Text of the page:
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    You are here:HomeItaly: an Encyclopedia of Quaternary SciencesRelative sea-level changes

    Relative sea-level changes

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    Hot topics in Italian Quaternary Research

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    Realtive Sea-Level ChangesItaly occupies the central portion of the Mediterranean basin and with its N-S elongation displays a variety of coastal environments.

    Rsl is the sum of eustatic, isostatic and tectonic settings: the first is lower than global, the latter varies with location.

    Sedimentological, geomorphological and biological markers allow the reconstruction of relative sea-level variations since the late Pleistocene.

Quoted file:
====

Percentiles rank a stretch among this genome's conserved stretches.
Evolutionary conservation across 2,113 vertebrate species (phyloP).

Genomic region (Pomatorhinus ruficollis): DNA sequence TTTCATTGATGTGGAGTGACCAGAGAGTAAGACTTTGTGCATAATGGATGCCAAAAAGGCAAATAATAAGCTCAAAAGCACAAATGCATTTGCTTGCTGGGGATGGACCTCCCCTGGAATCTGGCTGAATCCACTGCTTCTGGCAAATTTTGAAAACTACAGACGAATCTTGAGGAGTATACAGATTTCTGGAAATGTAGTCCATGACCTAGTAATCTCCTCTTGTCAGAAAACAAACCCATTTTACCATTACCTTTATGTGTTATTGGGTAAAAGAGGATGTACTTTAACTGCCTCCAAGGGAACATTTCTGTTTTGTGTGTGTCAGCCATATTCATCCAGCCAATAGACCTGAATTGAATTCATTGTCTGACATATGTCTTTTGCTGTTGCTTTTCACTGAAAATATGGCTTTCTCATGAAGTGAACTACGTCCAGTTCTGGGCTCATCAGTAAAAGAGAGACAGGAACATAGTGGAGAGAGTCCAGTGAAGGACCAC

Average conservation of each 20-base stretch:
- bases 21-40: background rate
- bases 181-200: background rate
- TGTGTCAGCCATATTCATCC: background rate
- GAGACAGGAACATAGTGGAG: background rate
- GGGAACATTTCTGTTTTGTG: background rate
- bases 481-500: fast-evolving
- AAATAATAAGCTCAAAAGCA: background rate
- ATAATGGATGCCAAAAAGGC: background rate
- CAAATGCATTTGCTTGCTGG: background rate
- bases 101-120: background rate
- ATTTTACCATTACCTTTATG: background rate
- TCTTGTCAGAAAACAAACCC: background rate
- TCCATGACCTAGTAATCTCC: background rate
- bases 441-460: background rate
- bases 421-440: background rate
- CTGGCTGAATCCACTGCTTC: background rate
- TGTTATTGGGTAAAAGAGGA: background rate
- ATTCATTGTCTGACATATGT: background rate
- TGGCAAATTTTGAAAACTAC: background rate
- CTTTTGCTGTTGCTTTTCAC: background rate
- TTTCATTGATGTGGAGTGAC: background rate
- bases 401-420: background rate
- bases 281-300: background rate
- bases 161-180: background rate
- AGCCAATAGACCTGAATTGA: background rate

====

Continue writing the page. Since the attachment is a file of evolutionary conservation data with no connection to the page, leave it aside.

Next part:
Using submerged speleothems (with hiatus or marine overgrowth) rsl reconstructions push up to 1.5 Ma. Stable areas, like Sardinia, Tuscany and S Latium are key sites for testing geophysical models, while subsiding and uplifting coasts provide means to investigate the post-LGM transgression in different contexts. Ancient villages and docking sites, which settled along the coast since early civilization (today submerged), provide powerful archaeological markers for deciphering sea-level changes.

    The present anthropic pressure along the Mediterranean is very intense and many cities and 32 coastal plains are endangered by future sea-level rise; Venice and the Po Delta are among the best examples.